One of the central features of the brief for this report was a 'journey map' that shows the ideal path followed by the children helped by the charity

A good example can be seen in the annual report for the Mayor's Fund for London by Consider Creative. This organisation aims to give disadvantaged young Londoners the skills and opportunities they need to climb the career ladder and escape the threat of child poverty.

Photo of a pencil, doodle illustrations and a photo of a child drawing, in this annual report booklet

The pencil symbolises the charity itself – it's a grass-roots tool fundamental to personal development

“We were looking for a thread to take us through the successes and highlights of their year; to bring alive a report that could otherwise feel quite static,” says creative director Alistair Kelly. “That thread became quite literal when we struck upon the idea of a pencil line as the continuous visual device, from start to finish.

“Photography and photoshoot was led by showing who the Mayor's fund for London benefits – the disadvantaged children of London. We ended up commissioning a branded pencil that became a key reminder of the annual report and a great leave behind.”

05. Auto-generate your imagery

Annual report with satellite map and data graphic

Gyroscope is leading the way for personalised annual reports

Now here’s a future trend that throws the traditional approach to choosing imagery on its head. Personalised annual reports involve the creation of a bespoke report for each customer, stakeholder or shareholder. That might sound like a mammoth task, but clever software makes it relatively easy to automate the creation of an annual report tailored to each individual’s involvement in a company – and that includes the imagery.

For example, the health app Gyroscope designed and printed customised books for all of its customers. “These annual reports were all auto-generated based upon an individual's content,” explains freelance creative director Shane Mielke, who helped with the layout and design.

“So any photos come from their Instagram; infographics, maps and charts were created based upon actual data the app has gathered from your day-to-day activities.”

Report with graphs

Both text and imagery in the Gyroscope reports is drawn from the user’s own digital content

With digital services capturing more and more of our personal data, we’d expect this innovative way to approach annual reports to become a big trend in future. You can read a detailed explanation of how Gyroscope did it on its blog.

06. Seek out inspiration

There are so many ways to approach the visual design of an annual report that it’s easy to end up feeling a little overwhelmed. A good way to get ideas flowing for your own design can be to check out how others have approached the discipline. Here are a few good places to start.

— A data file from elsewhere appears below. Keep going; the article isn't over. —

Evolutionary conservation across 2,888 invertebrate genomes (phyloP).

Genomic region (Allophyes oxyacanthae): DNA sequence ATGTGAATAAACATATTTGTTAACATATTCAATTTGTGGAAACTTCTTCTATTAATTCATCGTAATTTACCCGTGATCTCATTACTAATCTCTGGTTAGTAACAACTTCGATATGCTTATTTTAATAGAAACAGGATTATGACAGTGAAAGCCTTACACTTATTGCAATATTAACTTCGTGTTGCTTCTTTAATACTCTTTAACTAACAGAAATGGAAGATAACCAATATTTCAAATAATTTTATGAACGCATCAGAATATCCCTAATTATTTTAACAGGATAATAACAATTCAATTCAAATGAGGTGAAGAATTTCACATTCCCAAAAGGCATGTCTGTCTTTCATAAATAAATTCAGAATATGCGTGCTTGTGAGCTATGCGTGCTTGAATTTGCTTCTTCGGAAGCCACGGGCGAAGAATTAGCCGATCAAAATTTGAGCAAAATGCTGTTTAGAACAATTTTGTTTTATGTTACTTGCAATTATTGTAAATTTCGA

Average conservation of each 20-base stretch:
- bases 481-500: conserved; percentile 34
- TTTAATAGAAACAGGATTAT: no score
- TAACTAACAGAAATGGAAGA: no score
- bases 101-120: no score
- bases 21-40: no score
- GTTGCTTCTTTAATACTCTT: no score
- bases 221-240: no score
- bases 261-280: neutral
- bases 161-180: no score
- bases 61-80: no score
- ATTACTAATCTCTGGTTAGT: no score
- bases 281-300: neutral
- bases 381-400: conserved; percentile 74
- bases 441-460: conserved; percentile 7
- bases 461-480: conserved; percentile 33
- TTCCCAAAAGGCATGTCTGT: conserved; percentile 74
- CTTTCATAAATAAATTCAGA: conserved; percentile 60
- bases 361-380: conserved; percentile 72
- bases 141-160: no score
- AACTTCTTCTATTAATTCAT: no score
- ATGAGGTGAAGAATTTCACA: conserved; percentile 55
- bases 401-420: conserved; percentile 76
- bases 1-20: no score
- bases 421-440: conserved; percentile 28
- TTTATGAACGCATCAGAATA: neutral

Annual report with double-page penguin photo

The Wildlife Conservation Society is famed for its stunning photography-based reports

The Wildlife Conservation Society (WCS) has a strong reputation for beautifully designed, photo-led annual reports that are similar in style to a high-end magazine or travel brochure. You can download PDFs of the last few years’ reports from its website.

Green 3D illustration in an annual report

The Zumtobel Group has commissioned some of the industry’s best illustrators for its annual reports

The Zumtobel Group is an Austria-based lighting manufacturer that has made a name for itself within the design community for its beautifully illustrated annual reports. Each issue has been designed and implemented by internationally renowned artists and designers; you can see an overview on its website.

Annual report with photo of a model city, yellow and gold office equipment

Craig Minchington's 3D type stylings gave a unique look to Harnham's Annual Salary Guide

Harnham's Annual Salary Guide for 2016 features trends in the UK for analytics and data professionals and was designed by Brand Nu using some beautiful 3D illustrations by Craig Minchington, which you can see in detail on Behance.

Annual report in three coloured sections with illustrations

Flow Creative designed a distinctive vector graphic style for the IPPR

Flow Creative, an award-winning creative studio based in Manchester, was asked to create a report for The Institute for Public Policy Research (IPPR)’s Northern Energy Taskforce. It developed a distinctive vector graphic style for the document based on road signage; you can see more of the designs and read about how it created them on Flow's website.

For more inspiring design, see these 16 imaginative annual report designs.

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Tom May

Tom May is an award-winning journalist and editor specialising in design, photography and technology. Author of the Amazon #1 bestseller Great TED Talks: Creativity, published by Pavilion Books, Tom was previously editor of Professional Photography magazine, associate editor at Creative Bloq, and deputy editor at net magazine. Today, he is a regular contributor to Creative Bloq and its sister sites Digital Camera World, and Tech Radar. He also writes for Creative Boom and works on content marketing projects.